Spotlight Mode is a feature that allows you to see what’s going on around you.
The Spotlight mode is especially useful since it highlights the block you’re currently editing by reducing the opacity of others, allowing you to concentrate better on the task at hand and find the block you’re working on faster. This choice is allowed by default in Gutenberg, so there’s no need to adjust anything if you want to use it.
If you want to disable this function, go to the three-dotted menu and uncheck the Spotlight mode box.
In the Document Panel, collapsing the Meta Boxes
The ability to cover such meta boxes in the Document Panel has already been stated. If you’d rather just momentarily cover them rather than fully remove them from the screen, simply collapse one, more, or all of the boxes by clicking the upward arrow on each one.
This will make the document look much cleaner and better in general.
In the Classic Editor, rearrange the Post Edit Panel.
If you prefer the Classic editor to Gutenberg, you’ll be pleased to know that there are plenty of ways to reorder and hide various parts in this editor as well. We’ll go through them one by one.
Meta Boxes are being minimised.
In addition, the Classic editor has a segment on the right side of the screen with different meta boxes. The Publish box, Categories, Tags, Featured Picture, and so on are all part of this.
Click the upward arrow on the box in question to collapse it, just as you would in the Gutenberg editor.
Simply click the downward arrow to display the options inside the meta boxes once more.
Repositioning the Meta Boxes
You can also drag and drop these boxes from inside the editor to adjust their individual positions and rearrange them in a way that best suits your needs. You can, for example, shift the Tags box closer to the top and the Categories box closer to the bottom.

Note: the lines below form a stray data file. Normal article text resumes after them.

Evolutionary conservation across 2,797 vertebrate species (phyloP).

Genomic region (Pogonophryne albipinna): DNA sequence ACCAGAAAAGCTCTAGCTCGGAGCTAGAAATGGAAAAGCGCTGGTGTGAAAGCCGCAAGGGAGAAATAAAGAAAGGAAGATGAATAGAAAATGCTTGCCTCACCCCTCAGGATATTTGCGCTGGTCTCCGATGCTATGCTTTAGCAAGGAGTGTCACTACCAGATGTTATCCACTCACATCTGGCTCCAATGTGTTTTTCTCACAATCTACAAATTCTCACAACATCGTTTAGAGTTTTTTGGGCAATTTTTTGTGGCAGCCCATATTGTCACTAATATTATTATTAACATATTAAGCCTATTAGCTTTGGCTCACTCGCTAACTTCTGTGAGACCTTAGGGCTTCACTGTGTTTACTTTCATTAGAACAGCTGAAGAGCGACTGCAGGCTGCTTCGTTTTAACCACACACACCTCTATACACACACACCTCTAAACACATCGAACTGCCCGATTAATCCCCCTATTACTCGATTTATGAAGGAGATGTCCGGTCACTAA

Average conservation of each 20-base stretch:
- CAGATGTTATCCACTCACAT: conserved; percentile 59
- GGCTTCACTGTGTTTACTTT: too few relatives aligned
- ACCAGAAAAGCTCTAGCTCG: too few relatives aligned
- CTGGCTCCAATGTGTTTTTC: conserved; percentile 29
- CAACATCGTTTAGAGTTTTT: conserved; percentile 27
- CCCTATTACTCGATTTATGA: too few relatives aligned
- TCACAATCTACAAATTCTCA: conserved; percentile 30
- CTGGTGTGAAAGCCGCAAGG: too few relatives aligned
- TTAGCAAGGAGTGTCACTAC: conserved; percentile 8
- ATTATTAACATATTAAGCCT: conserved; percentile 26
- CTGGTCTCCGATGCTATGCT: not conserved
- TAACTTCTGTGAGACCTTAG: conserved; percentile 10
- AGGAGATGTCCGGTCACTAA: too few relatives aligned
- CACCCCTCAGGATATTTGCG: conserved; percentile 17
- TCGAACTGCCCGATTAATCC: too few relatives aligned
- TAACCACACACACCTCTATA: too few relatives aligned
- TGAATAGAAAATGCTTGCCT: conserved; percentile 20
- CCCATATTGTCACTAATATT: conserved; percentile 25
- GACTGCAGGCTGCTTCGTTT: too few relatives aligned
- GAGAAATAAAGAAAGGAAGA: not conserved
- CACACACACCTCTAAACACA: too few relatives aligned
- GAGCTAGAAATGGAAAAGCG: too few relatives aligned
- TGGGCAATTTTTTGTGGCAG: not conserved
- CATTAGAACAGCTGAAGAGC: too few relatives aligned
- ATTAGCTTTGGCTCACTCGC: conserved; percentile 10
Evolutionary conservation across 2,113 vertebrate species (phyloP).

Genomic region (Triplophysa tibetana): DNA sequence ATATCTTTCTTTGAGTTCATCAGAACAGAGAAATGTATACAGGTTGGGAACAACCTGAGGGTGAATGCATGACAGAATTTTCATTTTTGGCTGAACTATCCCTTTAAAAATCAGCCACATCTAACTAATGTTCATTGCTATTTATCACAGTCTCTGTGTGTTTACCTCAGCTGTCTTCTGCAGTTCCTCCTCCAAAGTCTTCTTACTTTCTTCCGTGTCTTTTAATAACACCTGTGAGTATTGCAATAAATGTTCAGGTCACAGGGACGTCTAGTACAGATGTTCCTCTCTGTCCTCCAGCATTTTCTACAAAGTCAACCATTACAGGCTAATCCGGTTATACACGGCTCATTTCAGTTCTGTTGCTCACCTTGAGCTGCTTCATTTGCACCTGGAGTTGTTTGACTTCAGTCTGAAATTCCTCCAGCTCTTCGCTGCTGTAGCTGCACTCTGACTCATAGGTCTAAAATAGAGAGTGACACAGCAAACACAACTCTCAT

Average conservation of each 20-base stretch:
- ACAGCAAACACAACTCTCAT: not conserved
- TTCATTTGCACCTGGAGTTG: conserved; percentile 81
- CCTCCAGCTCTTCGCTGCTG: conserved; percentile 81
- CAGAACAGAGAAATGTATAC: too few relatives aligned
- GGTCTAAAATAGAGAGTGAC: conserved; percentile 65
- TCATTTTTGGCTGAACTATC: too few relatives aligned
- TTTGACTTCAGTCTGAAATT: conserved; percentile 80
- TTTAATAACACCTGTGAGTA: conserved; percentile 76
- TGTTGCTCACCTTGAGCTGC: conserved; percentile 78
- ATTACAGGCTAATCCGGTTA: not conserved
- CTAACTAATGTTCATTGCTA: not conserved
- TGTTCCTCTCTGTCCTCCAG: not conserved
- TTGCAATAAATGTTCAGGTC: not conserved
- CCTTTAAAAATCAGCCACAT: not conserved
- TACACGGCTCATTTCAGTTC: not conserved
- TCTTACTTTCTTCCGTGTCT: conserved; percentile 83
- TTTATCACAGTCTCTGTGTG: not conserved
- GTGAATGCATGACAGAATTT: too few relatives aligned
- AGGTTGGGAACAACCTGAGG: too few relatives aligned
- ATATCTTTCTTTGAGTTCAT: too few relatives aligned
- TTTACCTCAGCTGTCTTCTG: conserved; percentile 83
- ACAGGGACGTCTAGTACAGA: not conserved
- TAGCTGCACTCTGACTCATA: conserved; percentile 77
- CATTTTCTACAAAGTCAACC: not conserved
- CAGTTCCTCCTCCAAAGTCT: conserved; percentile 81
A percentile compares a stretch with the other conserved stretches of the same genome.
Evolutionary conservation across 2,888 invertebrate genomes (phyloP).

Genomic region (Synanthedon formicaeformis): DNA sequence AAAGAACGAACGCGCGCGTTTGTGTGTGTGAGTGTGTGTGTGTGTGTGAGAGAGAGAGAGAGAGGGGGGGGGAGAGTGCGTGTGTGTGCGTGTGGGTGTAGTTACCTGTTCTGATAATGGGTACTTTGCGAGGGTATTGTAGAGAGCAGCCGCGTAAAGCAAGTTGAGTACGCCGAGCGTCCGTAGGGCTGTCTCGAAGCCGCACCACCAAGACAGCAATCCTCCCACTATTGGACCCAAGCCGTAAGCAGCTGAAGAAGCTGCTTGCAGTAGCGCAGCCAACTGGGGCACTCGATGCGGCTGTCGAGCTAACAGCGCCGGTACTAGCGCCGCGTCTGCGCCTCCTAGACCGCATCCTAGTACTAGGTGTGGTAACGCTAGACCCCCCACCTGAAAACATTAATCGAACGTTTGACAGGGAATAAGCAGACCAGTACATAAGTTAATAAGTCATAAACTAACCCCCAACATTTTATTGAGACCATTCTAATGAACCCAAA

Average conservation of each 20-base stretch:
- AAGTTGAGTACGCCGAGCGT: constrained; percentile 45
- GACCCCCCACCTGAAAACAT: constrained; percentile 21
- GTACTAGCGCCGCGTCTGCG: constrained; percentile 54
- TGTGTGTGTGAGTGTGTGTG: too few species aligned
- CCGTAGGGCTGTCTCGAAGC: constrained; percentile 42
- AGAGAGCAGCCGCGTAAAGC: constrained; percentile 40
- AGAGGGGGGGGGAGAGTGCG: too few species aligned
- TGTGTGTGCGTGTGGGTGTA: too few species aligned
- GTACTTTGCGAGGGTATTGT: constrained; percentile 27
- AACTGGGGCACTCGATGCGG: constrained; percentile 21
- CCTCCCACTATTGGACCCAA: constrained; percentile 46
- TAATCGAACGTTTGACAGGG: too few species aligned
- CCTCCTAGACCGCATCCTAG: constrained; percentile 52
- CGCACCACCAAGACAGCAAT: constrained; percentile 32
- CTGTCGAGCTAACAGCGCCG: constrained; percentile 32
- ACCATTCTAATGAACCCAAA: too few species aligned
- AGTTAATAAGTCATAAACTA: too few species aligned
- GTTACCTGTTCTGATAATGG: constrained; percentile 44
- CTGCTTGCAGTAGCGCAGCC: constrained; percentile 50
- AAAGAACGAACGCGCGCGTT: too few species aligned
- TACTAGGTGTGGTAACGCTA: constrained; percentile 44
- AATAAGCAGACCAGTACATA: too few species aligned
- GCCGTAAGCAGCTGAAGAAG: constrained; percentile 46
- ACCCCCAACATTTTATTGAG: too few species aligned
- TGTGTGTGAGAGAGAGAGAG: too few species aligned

There are a few boxes immediately below the post editor that you’ll note. You can also press and move each of these boxes to the right-hand side of the screen, or vice versa – drag the boxes on the right-hand side to the bottom of the editing screen.
Alternatively, you can move each box up or down and make it switch places with another box by using up or down arrows:
You can also fully cover unique meta boxes using the Screen Options panel in the top right corner. Then uncheck the boxes that you want to hide.
You can also label the boxes you want to see or leave them alone if they’re already checked.
You can also switch between a single column and a double column style here. This will affect the appearance of your meta boxes in the editor. All meta boxes will be displayed below the editor in one column, while some boxes will be displayed below the editor and others on the right side of the editing screen in two columns (this is the default setting).
Distraction-Free Writing Mode Activation
The fullscreen mode is also available in the Classic editor, just as it is in Gutenberg. This alternative blurs the admin toolbar above while eliminating all meta boxes and the admin sidebar. To do so, simply press the ALT+Shift+W key combination on your keyboard or click the fullscreen icon in the editor.
If you don’t see this feature in your editor, you can enable it by checking the option “Enable full-height editor and distraction-free features” in the above-mentioned Screen Options.
You should be aware that if you hover over the sidebar or meta boxes, this mode will be automatically exited.
WordPress is a highly adaptable and user-friendly platform that helps you to streamline your content creation process. If you’re using the latest Gutenberg editor or the Classic one, you’ll find plenty of options to help you build a tidy, distraction-free atmosphere. During the process, you can cover various boxes you don’t need, use fullscreen mode to hide the admin sidebar, and much more. The best part is that you can still restore the appearance of your editing screen to its original state at any time.